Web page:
We provide leach ribbons on our standard sails. These are quite easy to use as in a previous article.
We don’t normally supply telltales in the body of the sail. There are some reasons and quite a bit of background around this decision.
Conventional sail body telltales should be at the maximum depth of the sail. That makes the windward telltale more accurate for judging the depth of the sail. If you can’t get the windward tuft so placed to fly then the sail is too full and the air is finding a short cut across the windward side leaving the windward tuft hanging or flipping around
The “problem” with lug sails is that you have a wake from the mast down one side of the sail. We know it has very little affect on the amount of actual power available, but it is going to mess up the telltales on that side.
I think that a telltale in the head of the sail near to or above the mast top will work.
And you might be able to get some others to work some of the time and make some decisions about settings on one tack knowing that they are more or less duplicated on the other, where the telltale might not be working so well
The way the leach ribbons work is that when a sail is oversheeted there is a wedge of separation that starts at the back of the sail. The wind can’t quite make it to the edge of sail without losing contact on the leeward side. Separation.
And the leach ribbons pick that up nicely.
Another function apart from sail setting is using the telltales/tufts for steering. To find the low acceleration part of the groove or the higher pointing. There is also a separation bubble at the luff – a regular tuft system won’t spot until the sail is actually stalled, but the Gentry tuft system will – link. That is why jib tufts are a bit more forward than on the main … in the hope that the separation can be spotted – because when it gets to the maximum sail depth then the flow on the lee side will separate completely, never make contact with the sail again.
But EXPERIENTIALLY it is possible to sense all of this and you don’t have to have any tufts at all.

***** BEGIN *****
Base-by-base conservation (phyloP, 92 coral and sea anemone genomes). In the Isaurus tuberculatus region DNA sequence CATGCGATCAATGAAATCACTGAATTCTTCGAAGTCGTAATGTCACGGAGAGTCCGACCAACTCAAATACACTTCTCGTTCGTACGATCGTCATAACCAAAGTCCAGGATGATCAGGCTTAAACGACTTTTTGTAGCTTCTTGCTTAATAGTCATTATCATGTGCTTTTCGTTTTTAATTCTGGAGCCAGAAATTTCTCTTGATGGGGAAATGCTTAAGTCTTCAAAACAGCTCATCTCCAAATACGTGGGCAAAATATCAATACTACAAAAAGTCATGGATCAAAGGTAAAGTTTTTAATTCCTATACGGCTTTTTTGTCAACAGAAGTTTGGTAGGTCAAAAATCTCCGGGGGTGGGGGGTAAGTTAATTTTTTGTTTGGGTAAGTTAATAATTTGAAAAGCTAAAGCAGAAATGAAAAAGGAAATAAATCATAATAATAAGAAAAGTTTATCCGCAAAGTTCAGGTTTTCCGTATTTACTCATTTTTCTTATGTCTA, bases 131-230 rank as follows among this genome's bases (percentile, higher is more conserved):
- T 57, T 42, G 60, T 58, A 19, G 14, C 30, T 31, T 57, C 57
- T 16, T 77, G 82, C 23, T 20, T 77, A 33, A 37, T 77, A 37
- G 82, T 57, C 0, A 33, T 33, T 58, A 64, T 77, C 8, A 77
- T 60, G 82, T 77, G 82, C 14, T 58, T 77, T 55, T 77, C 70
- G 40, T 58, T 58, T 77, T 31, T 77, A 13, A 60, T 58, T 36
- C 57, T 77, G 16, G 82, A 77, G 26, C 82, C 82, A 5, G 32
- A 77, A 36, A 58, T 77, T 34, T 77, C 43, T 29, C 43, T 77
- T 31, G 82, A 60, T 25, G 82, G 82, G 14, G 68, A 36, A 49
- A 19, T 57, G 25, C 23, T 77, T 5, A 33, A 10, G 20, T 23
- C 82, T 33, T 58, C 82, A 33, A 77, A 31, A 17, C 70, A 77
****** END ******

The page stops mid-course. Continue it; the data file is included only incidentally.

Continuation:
We know the feeling of power and speed drops when the boat starts luffing even a little. Drop down a little and the power available becomes exponentially larger through a very narrow angle. Drop away from the wind a bit more and it suddenly disappears.
That’s how we are teaching people on Lake Ta’al. To really note the feeling of being in the groove directly and to sense the radically different feeling of the boat. The power really comes on with a lug and it is clean and precise because of the unimpeded luff.
A few hours steering like this and sensing the power band is time well spent. Our students pick it up in an hour or so, any extra time is refinement.
I’ve realised in my own sailing the reason I don’t need to luff the sail to keep the right angle like a learner is because I feel the powerband directly. I think most people comfortable with steering do, but I’ve never really analysed it before.
The familiarity with the narrower power band means the steerer doesn’t need to do little trial luffs to find out where the wind is so often.
A mast or spar on the front of the sail will allow quite a range of angles of attack because it is rounded enough to help direct flow onto the sail without becoming detached so it is not as clear in this respect as a jib or lug luff.
Here is a link to the Arvel Gentry article. One of the great thinkers and explainers.